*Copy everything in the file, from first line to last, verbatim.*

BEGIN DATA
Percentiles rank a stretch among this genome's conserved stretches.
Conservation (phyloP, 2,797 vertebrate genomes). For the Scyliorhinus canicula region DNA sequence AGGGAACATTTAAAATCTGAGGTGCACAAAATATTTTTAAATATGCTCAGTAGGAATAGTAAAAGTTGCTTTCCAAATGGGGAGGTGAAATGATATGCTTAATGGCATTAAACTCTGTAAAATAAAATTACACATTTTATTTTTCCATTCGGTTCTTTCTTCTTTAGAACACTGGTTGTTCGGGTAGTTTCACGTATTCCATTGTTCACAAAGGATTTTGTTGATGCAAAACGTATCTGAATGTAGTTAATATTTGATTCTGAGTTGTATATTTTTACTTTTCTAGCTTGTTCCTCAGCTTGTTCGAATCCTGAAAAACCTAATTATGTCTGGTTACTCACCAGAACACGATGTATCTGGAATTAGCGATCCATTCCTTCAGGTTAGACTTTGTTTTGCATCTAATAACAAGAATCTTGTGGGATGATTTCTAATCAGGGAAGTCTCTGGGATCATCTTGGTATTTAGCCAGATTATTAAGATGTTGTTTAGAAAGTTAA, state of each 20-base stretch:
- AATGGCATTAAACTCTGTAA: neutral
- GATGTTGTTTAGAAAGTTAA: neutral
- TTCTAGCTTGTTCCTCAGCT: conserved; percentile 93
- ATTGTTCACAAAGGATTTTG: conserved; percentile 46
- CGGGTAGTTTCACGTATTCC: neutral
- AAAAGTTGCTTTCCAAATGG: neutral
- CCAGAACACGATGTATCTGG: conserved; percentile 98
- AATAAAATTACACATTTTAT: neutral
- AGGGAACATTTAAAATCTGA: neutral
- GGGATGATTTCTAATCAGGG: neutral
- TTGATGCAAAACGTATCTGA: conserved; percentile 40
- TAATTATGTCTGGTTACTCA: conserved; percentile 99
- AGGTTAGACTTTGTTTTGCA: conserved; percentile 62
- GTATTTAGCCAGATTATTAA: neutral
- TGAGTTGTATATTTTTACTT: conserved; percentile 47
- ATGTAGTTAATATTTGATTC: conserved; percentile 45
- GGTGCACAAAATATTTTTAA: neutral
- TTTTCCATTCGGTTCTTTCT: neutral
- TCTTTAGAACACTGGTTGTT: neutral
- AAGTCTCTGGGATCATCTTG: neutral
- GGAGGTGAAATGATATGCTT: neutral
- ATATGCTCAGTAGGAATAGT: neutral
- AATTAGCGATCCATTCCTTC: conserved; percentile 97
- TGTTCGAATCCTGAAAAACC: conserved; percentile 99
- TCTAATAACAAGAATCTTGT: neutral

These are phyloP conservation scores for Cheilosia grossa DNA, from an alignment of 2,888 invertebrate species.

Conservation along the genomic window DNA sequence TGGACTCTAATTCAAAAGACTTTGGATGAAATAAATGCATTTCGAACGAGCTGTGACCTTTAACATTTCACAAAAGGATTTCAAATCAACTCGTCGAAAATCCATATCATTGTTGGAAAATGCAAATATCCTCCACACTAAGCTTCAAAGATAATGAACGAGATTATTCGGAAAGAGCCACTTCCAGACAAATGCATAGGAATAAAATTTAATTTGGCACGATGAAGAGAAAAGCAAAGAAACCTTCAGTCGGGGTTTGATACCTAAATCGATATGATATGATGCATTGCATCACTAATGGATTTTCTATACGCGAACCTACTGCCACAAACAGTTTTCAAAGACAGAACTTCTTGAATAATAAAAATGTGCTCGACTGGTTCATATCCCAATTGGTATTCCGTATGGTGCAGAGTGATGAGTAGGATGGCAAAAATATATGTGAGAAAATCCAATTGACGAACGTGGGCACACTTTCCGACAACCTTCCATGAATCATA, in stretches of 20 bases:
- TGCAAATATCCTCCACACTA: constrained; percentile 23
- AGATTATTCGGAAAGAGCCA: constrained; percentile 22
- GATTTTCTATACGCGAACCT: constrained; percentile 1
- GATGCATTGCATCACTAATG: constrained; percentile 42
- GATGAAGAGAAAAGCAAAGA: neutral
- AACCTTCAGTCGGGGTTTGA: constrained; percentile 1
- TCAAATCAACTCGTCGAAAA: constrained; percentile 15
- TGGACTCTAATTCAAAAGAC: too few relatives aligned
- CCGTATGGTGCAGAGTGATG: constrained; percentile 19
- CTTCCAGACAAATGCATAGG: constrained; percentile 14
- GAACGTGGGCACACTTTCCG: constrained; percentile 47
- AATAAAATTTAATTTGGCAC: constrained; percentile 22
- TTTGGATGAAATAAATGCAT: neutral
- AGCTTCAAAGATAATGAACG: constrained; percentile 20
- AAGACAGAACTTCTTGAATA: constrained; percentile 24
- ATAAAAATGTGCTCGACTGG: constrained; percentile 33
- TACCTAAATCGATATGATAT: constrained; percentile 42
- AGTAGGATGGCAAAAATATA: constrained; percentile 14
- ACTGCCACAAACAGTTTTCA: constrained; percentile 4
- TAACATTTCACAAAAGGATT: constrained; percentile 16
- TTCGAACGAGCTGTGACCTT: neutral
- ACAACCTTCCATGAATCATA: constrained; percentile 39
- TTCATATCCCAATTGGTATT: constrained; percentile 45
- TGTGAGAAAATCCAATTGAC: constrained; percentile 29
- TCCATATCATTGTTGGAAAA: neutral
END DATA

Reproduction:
Percentiles rank a stretch among this genome's conserved stretches.
Conservation (phyloP, 2,797 vertebrate genomes). For the Scyliorhinus canicula region DNA sequence AGGGAACATTTAAAATCTGAGGTGCACAAAATATTTTTAAATATGCTCAGTAGGAATAGTAAAAGTTGCTTTCCAAATGGGGAGGTGAAATGATATGCTTAATGGCATTAAACTCTGTAAAATAAAATTACACATTTTATTTTTCCATTCGGTTCTTTCTTCTTTAGAACACTGGTTGTTCGGGTAGTTTCACGTATTCCATTGTTCACAAAGGATTTTGTTGATGCAAAACGTATCTGAATGTAGTTAATATTTGATTCTGAGTTGTATATTTTTACTTTTCTAGCTTGTTCCTCAGCTTGTTCGAATCCTGAAAAACCTAATTATGTCTGGTTACTCACCAGAACACGATGTATCTGGAATTAGCGATCCATTCCTTCAGGTTAGACTTTGTTTTGCATCTAATAACAAGAATCTTGTGGGATGATTTCTAATCAGGGAAGTCTCTGGGATCATCTTGGTATTTAGCCAGATTATTAAGATGTTGTTTAGAAAGTTAA, state of each 20-base stretch:
- AATGGCATTAAACTCTGTAA: neutral
- GATGTTGTTTAGAAAGTTAA: neutral
- TTCTAGCTTGTTCCTCAGCT: conserved; percentile 93
- ATTGTTCACAAAGGATTTTG: conserved; percentile 46
- CGGGTAGTTTCACGTATTCC: neutral
- AAAAGTTGCTTTCCAAATGG: neutral
- CCAGAACACGATGTATCTGG: conserved; percentile 98
- AATAAAATTACACATTTTAT: neutral
- AGGGAACATTTAAAATCTGA: neutral
- GGGATGATTTCTAATCAGGG: neutral
- TTGATGCAAAACGTATCTGA: conserved; percentile 40
- TAATTATGTCTGGTTACTCA: conserved; percentile 99
- AGGTTAGACTTTGTTTTGCA: conserved; percentile 62
- GTATTTAGCCAGATTATTAA: neutral
- TGAGTTGTATATTTTTACTT: conserved; percentile 47
- ATGTAGTTAATATTTGATTC: conserved; percentile 45
- GGTGCACAAAATATTTTTAA: neutral
- TTTTCCATTCGGTTCTTTCT: neutral
- TCTTTAGAACACTGGTTGTT: neutral
- AAGTCTCTGGGATCATCTTG: neutral
- GGAGGTGAAATGATATGCTT: neutral
- ATATGCTCAGTAGGAATAGT: neutral
- AATTAGCGATCCATTCCTTC: conserved; percentile 97
- TGTTCGAATCCTGAAAAACC: conserved; percentile 99
- TCTAATAACAAGAATCTTGT: neutral

These are phyloP conservation scores for Cheilosia grossa DNA, from an alignment of 2,888 invertebrate species.

Conservation along the genomic window DNA sequence TGGACTCTAATTCAAAAGACTTTGGATGAAATAAATGCATTTCGAACGAGCTGTGACCTTTAACATTTCACAAAAGGATTTCAAATCAACTCGTCGAAAATCCATATCATTGTTGGAAAATGCAAATATCCTCCACACTAAGCTTCAAAGATAATGAACGAGATTATTCGGAAAGAGCCACTTCCAGACAAATGCATAGGAATAAAATTTAATTTGGCACGATGAAGAGAAAAGCAAAGAAACCTTCAGTCGGGGTTTGATACCTAAATCGATATGATATGATGCATTGCATCACTAATGGATTTTCTATACGCGAACCTACTGCCACAAACAGTTTTCAAAGACAGAACTTCTTGAATAATAAAAATGTGCTCGACTGGTTCATATCCCAATTGGTATTCCGTATGGTGCAGAGTGATGAGTAGGATGGCAAAAATATATGTGAGAAAATCCAATTGACGAACGTGGGCACACTTTCCGACAACCTTCCATGAATCATA, in stretches of 20 bases:
- TGCAAATATCCTCCACACTA: constrained; percentile 23
- AGATTATTCGGAAAGAGCCA: constrained; percentile 22
- GATTTTCTATACGCGAACCT: constrained; percentile 1
- GATGCATTGCATCACTAATG: constrained; percentile 42
- GATGAAGAGAAAAGCAAAGA: neutral
- AACCTTCAGTCGGGGTTTGA: constrained; percentile 1
- TCAAATCAACTCGTCGAAAA: constrained; percentile 15
- TGGACTCTAATTCAAAAGAC: too few relatives aligned
- CCGTATGGTGCAGAGTGATG: constrained; percentile 19
- CTTCCAGACAAATGCATAGG: constrained; percentile 14
- GAACGTGGGCACACTTTCCG: constrained; percentile 47
- AATAAAATTTAATTTGGCAC: constrained; percentile 22
- TTTGGATGAAATAAATGCAT: neutral
- AGCTTCAAAGATAATGAACG: constrained; percentile 20
- AAGACAGAACTTCTTGAATA: constrained; percentile 24
- ATAAAAATGTGCTCGACTGG: constrained; percentile 33
- TACCTAAATCGATATGATAT: constrained; percentile 42
- AGTAGGATGGCAAAAATATA: constrained; percentile 14
- ACTGCCACAAACAGTTTTCA: constrained; percentile 4
- TAACATTTCACAAAAGGATT: constrained; percentile 16
- TTCGAACGAGCTGTGACCTT: neutral
- ACAACCTTCCATGAATCATA: constrained; percentile 39
- TTCATATCCCAATTGGTATT: constrained; percentile 45
- TGTGAGAAAATCCAATTGAC: constrained; percentile 29
- TCCATATCATTGTTGGAAAA: neutral